[11] Hsu YC, Chen YL, Wei HN. Risk and Outbreak Communication: Lessons from Taiwan's Experiences in the Post-SARS Era. Health Secur. 2017 Mar/Apr;15(2):165-9.
[12] Chiu HH, Hsieh JW, Wu YC, et al. Maintaining human health at the border of Taiwan. Biosecur Bioterror. 2014;12(6):346-55.
[13] Yen MY, Lin YE, Lee CH, et al. Taiwan's traffic control bundle and the elimination of nosocomial severe acute respiratory syndrome among healthcare workers. J Hosp Infect. 2011;77(4):332-7.
[14] Fung CP, Hsieh TL, Tan KH, et al. Rapid creation of a temporary isolation ward for patients with severe acute respiratory syndrome in Taiwan. Infect Control Hosp Epidemiol. 2004;25(12):1026-32.
[15] Chen TY, Lai HW, Hou IL, et al. Buffer areas in emergency department to handle potential COVID-19 community infection in Taiwan. Travel Med Infect Dis. 2020. Epub ahead of print.
[16] Yen MY, Schwartz J, Wu JS, et al. Controlling Middle East respiratory syndrome: lessons learned from severe acute respiratory syndrome. Clin Infect Dis. 2015;61(11):1761-2.
[17] Yen MY, Schwartz J, Hsueh PR, et al. Traffic control bundling is essential for protecting healthcare workers and controlling the 2014 Ebola epidemic. Clin Infect Dis. 2015;60(5):823-5.
[18] Kao CC, Chiang HT, Chen CY, et al. National bundle care program implementation to reduce ventilator-associated pneumonia in intensive care units in Taiwan. J Microbiol Immunol Infect. 2019;52:592-7.
[19] Lai CC, Cia CT, Chiang HT, et al. Implementation of a national bundle care program to reduce central line-associated bloodstream infections in intensive care units in Taiwan. J Microbiol Immunol Infect. 2018;51:666-71.
[20] Yen MY, Schwartz J, Chen SY, et al. Interrupting COVID-19 transmission by implementing enhanced traffic control bundling: Implications for global prevention and control efforts. J Microbiol Immunol Infect. 2020. Epub ahead of print
[21] World Health Organization. Global surveillance for human infection with coronavirus disease (COVID-19): interim guidance. February 27, 2020.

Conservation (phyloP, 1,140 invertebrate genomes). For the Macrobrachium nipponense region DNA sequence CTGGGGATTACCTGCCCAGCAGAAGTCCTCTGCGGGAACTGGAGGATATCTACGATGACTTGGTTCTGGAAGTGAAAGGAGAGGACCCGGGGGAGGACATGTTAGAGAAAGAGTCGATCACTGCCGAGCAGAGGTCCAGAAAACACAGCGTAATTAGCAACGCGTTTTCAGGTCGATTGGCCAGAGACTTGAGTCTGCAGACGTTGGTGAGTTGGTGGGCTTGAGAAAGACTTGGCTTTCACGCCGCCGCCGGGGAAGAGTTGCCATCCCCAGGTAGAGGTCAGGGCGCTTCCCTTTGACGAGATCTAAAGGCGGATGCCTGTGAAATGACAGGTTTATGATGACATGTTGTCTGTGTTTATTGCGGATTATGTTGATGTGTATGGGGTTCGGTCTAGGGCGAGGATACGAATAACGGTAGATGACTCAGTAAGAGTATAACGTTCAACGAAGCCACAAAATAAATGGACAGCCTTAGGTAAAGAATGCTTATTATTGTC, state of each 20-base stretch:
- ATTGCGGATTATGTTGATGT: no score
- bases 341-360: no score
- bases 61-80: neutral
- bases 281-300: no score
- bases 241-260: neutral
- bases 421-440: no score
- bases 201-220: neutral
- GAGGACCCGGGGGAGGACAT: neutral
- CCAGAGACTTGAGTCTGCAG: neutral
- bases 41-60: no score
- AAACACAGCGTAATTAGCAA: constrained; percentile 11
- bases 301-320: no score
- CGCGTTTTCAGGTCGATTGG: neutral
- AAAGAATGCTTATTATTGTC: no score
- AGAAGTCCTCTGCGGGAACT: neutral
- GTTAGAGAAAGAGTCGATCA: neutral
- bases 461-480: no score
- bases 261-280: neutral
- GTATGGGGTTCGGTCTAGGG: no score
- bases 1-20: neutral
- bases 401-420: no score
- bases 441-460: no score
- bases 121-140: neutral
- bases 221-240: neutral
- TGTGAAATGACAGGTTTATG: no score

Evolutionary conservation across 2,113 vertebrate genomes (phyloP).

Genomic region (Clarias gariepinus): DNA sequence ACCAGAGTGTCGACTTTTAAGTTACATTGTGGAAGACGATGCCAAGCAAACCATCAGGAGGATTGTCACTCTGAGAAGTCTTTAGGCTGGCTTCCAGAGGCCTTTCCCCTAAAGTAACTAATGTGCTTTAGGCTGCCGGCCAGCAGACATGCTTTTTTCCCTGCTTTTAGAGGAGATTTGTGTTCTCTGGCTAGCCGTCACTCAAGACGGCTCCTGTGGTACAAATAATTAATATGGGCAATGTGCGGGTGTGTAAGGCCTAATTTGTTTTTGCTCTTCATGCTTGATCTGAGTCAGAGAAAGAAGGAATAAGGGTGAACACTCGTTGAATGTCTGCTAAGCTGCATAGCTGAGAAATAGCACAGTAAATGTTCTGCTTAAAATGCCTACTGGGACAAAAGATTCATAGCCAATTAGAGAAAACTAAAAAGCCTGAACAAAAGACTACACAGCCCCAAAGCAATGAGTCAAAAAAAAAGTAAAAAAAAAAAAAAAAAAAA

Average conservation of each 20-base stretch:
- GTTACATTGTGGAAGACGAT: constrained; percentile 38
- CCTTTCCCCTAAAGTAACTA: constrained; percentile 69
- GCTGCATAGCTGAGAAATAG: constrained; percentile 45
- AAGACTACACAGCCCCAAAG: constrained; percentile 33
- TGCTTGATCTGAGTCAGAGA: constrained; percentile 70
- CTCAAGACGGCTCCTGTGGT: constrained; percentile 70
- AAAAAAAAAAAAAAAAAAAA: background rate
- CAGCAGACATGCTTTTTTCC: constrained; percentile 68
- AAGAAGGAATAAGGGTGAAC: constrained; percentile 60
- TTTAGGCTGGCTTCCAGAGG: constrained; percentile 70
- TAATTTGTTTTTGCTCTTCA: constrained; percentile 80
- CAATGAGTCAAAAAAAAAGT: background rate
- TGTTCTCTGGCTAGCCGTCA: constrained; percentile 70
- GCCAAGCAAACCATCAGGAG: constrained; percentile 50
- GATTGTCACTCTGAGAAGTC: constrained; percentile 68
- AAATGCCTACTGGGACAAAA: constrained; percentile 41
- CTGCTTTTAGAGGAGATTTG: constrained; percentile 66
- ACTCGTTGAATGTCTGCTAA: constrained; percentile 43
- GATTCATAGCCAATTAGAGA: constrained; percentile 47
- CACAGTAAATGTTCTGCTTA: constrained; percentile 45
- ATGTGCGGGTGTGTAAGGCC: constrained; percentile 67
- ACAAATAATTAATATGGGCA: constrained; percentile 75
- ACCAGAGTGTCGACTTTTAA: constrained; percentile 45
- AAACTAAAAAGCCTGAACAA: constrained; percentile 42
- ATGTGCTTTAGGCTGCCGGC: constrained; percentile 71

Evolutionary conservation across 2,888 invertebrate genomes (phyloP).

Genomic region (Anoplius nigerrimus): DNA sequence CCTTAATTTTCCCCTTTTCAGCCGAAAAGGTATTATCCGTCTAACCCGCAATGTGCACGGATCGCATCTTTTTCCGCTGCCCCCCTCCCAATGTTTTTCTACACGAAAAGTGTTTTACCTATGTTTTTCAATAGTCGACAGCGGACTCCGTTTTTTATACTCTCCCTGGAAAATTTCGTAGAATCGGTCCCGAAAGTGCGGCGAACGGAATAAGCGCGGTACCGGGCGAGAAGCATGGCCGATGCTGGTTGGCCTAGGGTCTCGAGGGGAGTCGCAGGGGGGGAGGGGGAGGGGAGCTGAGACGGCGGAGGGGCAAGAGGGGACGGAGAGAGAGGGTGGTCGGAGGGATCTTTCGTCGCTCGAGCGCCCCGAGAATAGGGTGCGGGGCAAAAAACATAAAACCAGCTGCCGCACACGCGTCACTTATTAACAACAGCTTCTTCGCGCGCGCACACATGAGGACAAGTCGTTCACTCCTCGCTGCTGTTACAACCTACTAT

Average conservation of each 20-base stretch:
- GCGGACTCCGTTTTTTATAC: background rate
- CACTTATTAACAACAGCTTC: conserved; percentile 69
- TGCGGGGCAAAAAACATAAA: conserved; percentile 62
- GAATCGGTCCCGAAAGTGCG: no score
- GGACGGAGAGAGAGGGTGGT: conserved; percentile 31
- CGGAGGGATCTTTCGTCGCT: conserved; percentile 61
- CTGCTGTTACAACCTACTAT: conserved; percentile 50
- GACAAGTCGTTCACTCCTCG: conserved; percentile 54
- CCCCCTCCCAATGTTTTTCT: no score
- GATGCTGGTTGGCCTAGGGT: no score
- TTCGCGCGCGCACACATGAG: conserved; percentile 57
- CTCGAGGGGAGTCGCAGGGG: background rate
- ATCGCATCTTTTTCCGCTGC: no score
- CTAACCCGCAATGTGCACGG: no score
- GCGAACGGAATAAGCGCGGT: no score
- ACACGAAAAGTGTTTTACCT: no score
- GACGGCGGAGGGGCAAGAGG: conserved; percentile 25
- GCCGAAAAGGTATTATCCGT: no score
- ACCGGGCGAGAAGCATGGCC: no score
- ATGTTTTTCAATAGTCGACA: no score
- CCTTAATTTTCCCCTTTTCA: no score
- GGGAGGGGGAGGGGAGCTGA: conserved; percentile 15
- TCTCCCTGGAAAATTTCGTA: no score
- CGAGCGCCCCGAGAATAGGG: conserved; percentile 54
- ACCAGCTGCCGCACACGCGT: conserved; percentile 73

[22] Li Q, Guan X, Wu P, et al. Early Transmission Dynamics in Wuhan, China, of Novel Coronavirus-Infected Pneumonia. N Engl J Med. 2020 Mar;382(13):1199-1207.
[23] Cheng ZJ, Shan J. 2019 Novel coronavirus: where we are and what we know. Infection. 2020. Epub ahead of print.
[24] Rothan HA, Byrareddy SN. The epidemiology and pathogenesis of coronavirus disease (COVID-19) outbreak. J Autoimmun. 2020. Epub ahead of print.
[25] Zhao S, Lin Q, Ran J, et al. Preliminary estimation of the basic reproduction number of novel coronavirus (2019-nCoV) in China, from 2019 to 2020: A data-driven analysis in the early phase of the outbreak. Int J Infect Dis. 2020;92:214-7.
[26] Zumla A, Chan JF, Azhar EI, et al. Coronaviruses - drug discovery and therapeutic options. Nat Rev Drug Discov. 2016;15(5):327-47.
[27] Wang M, Cao R, Zhang L, et al. Remdesivir and chloroquine effectively inhibit the recently emerged novel coronavirus (2019-nCoV) in vitro. Cell Res. 2020;30(3):269-271.
[28] Gautret P, Lagier JC, Parola P, et al. Hydroxychloroquine and azithromycin as a treatment of COVID-19: results of an open-label non-randomized clinical trial. Int J Antimicrob Agents. 2020. Epub ahead of print.
[29] Lo WL, Lin YG, Pan YJ, et al. Faculty development program for general medicine in Taiwan: Past, present, and future. Tzu Chi Medical Journal. 2014; 26(2):64–67.
[30] Chang WP. Medical education reform in Taiwan: problems and solutions. J Med Education. 2013;17:92–6.
[31] Chu TS, Weed HG, Yang PC. Recommendations for medical education in Taiwan. J Formos Med Assoc. 2009;108:830–3.
[32] Emanuel EJ, Persad G, Upshur R, et al. Fair Allocation of Scarce Medical Resources in the Time of Covid-19. N Engl J Med. 2020. Epub ahead of print.
[33] Bouey J. Strengthening China's Public Health Response System: From SARS to COVID-19. Am J Public Health. 2020:e1-e2.